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Terrorist Suspect Disappears in East Africa - 2003-05-28


The latest U.S. government warnings suggest East Africa remains a hotbed of terrorist activity. But progress has been made in the war on terrorism, including what may be the critical detention of an al-Qaida suspect in the region two months ago. That suspect has effectively disappeared.

A Kenyan government spokesman said he is not sure how security authorities in his country obtained the information that enabled them to detain suspected al-Qaida operative Suleiman Abdalla.

"There is exchange of information between our agencies, the British and Americans, but I can not be forthright to tell you the information was given by America," said Douglas Kaunda of Kenya's Ministry of Internal Security.

But one thing spokesman Douglas Kaunda is sure of: he told VOA that following Abdalla's seizure last March in Mogadishu, the suspect was turned over to American officials in Nairobi. "He was handed over to the American authorities. Probably you can inquire from Washington exactly what they are doing with him at the moment," he said.

But therein lies the mystery. In Washington, no one seems to know what happened to the alleged al-Qaida fighter, or if they do, they are unwilling to discuss it.

A spokesman for the Federal Bureau of Investigation said he does not want to cast aspersions on the Kenyans. But, he said, Kenyan officials just did not get info on Abdalla, and nor was he was not seen by them or made available to them or turned over to them.

For their part, officials at the Justice Department are equally adamant, with a spokesman there telling VOA the best information his department has is that Abdalla is still in Africa and not in the United States.

Other officials go further, saying Abdalla is in custody, but not U.S. custody. They offer no elaboration.

Clearly, though, U.S. authorities do know something about the suspect. First of all, they said he is Tanzanian, not Yemeni as originally reported from Kenya.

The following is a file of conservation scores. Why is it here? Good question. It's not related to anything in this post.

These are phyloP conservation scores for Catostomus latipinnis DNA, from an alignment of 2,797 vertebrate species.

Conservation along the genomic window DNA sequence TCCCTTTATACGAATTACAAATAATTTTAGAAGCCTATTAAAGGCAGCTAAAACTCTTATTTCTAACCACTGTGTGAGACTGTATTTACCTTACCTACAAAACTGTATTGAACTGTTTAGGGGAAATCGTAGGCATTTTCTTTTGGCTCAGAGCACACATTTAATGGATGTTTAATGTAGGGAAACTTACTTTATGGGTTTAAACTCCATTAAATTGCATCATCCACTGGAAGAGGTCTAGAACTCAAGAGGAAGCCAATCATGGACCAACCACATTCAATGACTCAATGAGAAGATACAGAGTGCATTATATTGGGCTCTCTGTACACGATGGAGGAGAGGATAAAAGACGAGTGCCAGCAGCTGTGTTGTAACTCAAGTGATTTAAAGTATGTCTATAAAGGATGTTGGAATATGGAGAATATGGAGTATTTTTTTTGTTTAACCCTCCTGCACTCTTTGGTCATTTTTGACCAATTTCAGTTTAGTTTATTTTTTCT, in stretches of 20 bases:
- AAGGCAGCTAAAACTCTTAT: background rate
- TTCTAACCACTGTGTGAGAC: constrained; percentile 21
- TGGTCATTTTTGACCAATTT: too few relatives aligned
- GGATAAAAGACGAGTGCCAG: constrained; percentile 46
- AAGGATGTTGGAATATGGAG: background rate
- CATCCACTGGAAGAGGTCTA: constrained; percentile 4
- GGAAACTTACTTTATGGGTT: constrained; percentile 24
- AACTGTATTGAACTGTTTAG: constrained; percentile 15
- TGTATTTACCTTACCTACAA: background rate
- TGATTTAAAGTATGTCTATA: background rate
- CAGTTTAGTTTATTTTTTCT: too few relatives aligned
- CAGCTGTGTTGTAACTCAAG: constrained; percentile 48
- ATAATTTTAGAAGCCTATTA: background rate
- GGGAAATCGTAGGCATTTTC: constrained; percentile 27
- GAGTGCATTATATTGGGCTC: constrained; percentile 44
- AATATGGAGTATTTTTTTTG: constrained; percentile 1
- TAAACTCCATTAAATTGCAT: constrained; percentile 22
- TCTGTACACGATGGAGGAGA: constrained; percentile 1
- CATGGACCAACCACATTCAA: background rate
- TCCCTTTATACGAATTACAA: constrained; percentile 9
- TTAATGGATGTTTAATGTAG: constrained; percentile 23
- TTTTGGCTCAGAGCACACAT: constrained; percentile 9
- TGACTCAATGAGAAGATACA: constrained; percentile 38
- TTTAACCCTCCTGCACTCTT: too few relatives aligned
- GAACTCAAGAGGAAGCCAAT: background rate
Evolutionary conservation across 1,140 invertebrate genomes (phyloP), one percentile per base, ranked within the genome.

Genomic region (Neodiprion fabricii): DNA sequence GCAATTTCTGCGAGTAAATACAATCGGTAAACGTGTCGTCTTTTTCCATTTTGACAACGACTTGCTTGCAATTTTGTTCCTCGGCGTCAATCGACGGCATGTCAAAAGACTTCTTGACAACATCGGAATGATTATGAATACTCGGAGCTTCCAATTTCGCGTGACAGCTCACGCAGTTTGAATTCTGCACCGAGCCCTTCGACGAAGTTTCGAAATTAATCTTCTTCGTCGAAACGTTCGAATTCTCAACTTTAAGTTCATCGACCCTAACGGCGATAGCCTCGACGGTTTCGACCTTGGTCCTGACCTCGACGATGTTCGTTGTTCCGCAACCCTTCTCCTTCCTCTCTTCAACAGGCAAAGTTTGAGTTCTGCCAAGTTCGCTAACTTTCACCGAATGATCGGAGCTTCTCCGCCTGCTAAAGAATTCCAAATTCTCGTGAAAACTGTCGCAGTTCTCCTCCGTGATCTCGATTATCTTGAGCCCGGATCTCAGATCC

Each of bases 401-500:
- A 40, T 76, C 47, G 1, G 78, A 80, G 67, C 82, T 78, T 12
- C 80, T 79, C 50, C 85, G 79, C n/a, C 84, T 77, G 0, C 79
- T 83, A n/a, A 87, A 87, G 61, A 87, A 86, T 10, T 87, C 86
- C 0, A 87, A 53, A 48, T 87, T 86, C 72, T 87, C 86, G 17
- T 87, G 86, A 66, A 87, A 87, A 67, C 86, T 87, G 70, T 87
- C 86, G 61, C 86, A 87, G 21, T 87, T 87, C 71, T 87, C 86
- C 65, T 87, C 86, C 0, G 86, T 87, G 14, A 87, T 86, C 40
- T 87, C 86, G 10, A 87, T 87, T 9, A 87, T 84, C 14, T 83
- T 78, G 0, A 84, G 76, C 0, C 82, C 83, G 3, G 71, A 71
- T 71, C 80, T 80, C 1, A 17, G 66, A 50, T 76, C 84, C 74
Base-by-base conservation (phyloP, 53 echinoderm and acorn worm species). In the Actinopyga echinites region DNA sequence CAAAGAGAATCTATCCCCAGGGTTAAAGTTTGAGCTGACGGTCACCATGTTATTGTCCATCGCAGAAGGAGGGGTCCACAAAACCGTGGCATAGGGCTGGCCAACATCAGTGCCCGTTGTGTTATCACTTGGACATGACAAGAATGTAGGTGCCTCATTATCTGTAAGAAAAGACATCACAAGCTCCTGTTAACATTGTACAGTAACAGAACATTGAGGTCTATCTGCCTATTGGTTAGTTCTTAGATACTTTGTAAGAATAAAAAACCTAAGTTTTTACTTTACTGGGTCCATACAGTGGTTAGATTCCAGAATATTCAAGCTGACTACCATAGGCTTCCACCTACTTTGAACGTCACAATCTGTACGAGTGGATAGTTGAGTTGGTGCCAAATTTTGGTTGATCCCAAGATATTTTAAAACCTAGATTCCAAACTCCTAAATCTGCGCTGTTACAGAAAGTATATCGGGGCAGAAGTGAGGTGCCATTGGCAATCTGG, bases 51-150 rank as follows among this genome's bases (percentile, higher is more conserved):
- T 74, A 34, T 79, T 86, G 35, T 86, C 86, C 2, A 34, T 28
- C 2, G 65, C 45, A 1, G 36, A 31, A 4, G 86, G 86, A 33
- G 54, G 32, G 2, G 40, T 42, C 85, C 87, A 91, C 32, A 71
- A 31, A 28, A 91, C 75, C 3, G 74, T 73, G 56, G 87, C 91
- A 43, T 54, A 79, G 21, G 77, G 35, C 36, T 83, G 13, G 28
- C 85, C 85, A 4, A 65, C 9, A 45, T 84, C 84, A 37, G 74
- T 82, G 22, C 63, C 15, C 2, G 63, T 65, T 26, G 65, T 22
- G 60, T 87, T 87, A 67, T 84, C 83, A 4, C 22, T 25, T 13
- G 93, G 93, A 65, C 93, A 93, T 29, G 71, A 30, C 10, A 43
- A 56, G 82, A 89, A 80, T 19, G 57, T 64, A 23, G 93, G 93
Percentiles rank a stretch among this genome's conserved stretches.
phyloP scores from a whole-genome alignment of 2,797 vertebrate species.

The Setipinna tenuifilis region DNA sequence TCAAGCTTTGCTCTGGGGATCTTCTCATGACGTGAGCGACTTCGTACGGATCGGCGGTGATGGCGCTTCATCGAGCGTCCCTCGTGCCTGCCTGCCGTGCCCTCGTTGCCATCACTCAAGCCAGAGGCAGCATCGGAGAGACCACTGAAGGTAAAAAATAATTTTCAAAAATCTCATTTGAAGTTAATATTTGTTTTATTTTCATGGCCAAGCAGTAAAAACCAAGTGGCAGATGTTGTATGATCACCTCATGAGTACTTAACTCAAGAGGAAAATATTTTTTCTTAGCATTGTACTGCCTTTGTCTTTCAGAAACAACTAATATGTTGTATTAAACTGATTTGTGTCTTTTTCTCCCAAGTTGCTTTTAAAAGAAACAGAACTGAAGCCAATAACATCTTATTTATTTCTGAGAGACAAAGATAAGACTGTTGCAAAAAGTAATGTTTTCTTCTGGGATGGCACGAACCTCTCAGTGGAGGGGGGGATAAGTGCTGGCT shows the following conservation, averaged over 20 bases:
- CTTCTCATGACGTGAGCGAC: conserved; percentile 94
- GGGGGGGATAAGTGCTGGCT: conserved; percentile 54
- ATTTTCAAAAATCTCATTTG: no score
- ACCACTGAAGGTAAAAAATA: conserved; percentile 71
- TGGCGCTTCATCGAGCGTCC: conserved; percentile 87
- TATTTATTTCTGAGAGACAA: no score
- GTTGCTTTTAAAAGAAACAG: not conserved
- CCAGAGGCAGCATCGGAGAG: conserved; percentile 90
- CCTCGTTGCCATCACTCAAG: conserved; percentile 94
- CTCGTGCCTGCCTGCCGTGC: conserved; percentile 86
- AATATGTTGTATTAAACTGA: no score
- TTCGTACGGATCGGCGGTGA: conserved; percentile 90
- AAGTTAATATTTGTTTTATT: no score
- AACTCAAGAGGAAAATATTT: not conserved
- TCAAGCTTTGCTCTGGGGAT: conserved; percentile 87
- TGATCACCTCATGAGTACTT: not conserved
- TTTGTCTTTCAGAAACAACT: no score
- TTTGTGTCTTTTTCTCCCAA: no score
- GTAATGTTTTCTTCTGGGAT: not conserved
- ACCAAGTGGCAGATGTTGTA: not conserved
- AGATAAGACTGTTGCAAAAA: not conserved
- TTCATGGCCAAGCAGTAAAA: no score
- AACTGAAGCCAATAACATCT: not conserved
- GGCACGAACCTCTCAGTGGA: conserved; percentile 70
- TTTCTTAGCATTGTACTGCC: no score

They also said he is wanted in connection with the 1998 bombings of U.S. embassies in East Africa.

Because other terrorists linked to the attacks in Kenya and Tanzania were tried in the United States, Kenyan government spokesman Mr. Kaunda is insistent that Abdalla was heading to America. "The other suspects of a similar nature were tried in the United States. It was found prudent for this one [Abdalla] also to be charged there," he explained.

There are a number of theories on Abdalla's present whereabouts. For one, he could be in a secret foreign detention facility.

But Abdalla could also be cooperating with U.S. and other agents in East Africa, perhaps leading them to terrorist hideouts and weapons caches.

Curiously, after his capture, Kenyan officials are reported to have arrested four more people linked to al-Qaida.

They also announced a manhunt for a leading al-Qaida suspect from the 1998 embassy bombings who they said was recently spotted in the region, perhaps plotting another bloody attack. Like Abdalla, this suspect, Fazul Abdullah Mohammed, originally from the Comoros, is believed to have been operating out of Somalia.

One thing is clear: East Africa remains a place where, as U.S. officials put it, there is "high potential" for terrorist actions.

The U.S. military's Horn of Africa anti-terrorist task force operating out of Djibouti is working closely with regional governments, gathering and sharing intelligence.

A military spokesman acknowledges the intelligence effort involves sea, land, and air assets and has become "more focused" in recent weeks. The spokesman will not comment specifically on al-Qaida suspect Fazul Abdullah Mohammed now being hunted in the region, but says it is significant that he was spotted.

Reporter Katy Salmon in Nairobi contributed to this report

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